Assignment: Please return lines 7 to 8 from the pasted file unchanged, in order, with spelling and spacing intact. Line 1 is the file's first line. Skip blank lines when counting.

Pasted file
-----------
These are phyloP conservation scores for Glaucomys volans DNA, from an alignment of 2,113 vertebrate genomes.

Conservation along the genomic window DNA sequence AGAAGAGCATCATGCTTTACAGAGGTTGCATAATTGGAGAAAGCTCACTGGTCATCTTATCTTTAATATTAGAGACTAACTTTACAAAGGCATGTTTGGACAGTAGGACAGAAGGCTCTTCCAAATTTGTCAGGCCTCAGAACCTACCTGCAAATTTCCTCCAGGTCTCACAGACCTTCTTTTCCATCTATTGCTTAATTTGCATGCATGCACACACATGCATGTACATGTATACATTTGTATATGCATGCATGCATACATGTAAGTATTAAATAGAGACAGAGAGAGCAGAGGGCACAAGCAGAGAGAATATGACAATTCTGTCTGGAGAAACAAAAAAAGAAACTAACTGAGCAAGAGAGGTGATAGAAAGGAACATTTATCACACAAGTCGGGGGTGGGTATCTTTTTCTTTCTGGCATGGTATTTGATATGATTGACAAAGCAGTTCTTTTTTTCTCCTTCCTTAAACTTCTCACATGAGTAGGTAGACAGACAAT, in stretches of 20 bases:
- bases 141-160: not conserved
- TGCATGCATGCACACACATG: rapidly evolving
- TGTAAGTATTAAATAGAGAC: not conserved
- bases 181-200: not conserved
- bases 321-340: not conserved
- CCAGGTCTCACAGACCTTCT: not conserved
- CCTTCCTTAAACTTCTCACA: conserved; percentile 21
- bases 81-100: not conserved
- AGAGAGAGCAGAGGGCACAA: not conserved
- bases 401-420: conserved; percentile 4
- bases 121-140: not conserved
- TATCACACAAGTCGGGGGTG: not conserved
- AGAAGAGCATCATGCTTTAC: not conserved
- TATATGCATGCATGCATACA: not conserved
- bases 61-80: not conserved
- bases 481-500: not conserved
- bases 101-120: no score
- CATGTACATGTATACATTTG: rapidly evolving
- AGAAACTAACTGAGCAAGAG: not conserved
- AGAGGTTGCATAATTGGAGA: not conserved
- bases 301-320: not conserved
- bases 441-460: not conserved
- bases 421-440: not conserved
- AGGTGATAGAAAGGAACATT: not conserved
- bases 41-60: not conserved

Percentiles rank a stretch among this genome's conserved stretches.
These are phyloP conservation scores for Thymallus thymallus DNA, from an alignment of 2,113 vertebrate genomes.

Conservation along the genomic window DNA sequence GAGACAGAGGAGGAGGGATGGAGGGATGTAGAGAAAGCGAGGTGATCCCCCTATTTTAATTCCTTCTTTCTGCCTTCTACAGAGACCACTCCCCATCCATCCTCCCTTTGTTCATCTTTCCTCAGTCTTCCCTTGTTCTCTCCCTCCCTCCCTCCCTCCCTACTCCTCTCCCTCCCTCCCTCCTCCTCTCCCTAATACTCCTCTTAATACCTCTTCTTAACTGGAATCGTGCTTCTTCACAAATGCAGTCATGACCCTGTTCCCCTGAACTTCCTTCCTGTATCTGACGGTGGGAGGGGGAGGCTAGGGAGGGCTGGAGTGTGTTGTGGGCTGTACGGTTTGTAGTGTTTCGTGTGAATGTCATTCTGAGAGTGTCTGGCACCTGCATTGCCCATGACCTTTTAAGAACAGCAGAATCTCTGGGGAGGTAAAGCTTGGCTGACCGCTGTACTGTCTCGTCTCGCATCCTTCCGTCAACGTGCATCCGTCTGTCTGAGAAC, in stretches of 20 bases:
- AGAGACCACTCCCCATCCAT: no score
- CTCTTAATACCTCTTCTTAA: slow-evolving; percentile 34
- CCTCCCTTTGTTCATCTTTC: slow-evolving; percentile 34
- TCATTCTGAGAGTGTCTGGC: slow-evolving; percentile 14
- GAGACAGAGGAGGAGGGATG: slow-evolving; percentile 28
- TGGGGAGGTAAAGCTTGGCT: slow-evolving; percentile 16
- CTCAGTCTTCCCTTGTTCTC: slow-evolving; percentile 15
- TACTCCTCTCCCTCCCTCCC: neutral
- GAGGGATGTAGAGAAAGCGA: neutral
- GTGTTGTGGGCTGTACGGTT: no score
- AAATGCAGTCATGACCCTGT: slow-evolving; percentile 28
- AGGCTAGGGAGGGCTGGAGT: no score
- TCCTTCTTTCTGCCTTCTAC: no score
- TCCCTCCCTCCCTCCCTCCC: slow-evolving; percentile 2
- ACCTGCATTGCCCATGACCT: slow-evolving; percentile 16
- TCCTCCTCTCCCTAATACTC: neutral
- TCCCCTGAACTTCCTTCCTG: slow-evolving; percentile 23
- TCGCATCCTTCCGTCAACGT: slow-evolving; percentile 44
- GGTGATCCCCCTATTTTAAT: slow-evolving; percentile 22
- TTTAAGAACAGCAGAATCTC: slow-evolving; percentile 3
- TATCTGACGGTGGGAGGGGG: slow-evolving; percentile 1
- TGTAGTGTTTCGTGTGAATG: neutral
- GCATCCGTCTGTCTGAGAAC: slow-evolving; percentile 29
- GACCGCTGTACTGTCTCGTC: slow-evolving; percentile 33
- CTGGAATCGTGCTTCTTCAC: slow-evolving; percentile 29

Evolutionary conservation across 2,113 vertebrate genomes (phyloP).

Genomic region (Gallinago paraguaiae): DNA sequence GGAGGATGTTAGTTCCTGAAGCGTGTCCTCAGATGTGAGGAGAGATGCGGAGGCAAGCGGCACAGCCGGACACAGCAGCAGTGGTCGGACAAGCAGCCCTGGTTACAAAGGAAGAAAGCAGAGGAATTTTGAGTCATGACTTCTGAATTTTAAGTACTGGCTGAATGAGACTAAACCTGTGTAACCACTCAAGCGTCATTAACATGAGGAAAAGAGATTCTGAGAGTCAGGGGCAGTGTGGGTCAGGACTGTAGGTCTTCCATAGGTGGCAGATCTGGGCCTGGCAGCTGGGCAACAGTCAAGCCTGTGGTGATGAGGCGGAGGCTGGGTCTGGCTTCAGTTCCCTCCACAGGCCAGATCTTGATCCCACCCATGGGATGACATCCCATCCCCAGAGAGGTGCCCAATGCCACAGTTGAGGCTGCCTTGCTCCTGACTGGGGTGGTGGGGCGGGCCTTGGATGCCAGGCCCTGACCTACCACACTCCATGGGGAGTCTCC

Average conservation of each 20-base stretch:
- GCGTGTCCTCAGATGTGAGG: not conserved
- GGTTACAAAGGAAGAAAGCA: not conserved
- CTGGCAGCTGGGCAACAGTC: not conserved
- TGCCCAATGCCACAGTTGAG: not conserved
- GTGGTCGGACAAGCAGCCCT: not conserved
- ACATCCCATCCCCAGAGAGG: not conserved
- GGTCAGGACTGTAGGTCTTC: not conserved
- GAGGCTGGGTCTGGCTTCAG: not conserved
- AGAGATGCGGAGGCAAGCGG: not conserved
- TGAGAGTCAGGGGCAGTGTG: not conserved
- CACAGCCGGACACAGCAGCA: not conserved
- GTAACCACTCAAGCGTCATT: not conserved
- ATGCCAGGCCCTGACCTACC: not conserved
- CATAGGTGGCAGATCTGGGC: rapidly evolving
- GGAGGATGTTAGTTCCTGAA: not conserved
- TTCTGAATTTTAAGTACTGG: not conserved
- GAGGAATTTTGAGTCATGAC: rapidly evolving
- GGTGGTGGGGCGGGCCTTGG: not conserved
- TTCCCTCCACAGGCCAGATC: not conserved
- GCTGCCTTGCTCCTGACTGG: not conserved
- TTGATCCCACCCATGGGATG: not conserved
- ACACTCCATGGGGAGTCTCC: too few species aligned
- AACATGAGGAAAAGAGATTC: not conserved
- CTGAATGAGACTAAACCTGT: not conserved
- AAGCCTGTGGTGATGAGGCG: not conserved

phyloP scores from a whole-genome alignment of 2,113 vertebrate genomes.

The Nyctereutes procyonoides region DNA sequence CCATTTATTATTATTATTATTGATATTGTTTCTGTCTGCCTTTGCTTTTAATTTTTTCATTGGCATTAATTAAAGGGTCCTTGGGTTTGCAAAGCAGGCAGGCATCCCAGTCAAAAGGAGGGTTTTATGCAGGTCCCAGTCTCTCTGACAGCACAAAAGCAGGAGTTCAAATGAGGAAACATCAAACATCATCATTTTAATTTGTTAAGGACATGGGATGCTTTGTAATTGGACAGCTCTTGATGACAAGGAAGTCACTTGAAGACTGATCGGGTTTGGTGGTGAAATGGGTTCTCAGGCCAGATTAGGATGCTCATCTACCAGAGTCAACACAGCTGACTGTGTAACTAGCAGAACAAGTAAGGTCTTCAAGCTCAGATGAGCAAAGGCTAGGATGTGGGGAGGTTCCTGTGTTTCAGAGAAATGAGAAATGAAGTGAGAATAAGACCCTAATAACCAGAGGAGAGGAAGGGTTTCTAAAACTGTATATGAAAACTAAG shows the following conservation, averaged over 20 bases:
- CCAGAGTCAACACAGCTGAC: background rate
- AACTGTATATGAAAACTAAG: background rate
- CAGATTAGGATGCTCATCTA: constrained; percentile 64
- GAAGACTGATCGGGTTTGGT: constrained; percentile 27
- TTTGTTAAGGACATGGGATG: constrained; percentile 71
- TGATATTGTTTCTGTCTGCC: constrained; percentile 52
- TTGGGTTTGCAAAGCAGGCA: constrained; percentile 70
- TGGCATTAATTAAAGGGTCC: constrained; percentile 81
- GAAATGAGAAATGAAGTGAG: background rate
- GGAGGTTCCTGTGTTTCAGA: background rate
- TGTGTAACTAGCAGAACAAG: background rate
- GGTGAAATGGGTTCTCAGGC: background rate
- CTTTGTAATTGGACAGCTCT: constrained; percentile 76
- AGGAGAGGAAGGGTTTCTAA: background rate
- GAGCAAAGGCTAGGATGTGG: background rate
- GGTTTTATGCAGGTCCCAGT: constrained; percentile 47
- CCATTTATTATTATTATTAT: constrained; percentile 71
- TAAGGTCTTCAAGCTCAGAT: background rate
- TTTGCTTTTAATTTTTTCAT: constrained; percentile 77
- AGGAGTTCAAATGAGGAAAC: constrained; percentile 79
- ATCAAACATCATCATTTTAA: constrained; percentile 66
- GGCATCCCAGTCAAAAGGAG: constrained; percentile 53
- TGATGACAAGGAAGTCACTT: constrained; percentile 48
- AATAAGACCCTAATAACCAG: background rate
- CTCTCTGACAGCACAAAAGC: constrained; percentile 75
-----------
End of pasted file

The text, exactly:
- bases 321-340: not conserved
- CCAGGTCTCACAGACCTTCT: not conserved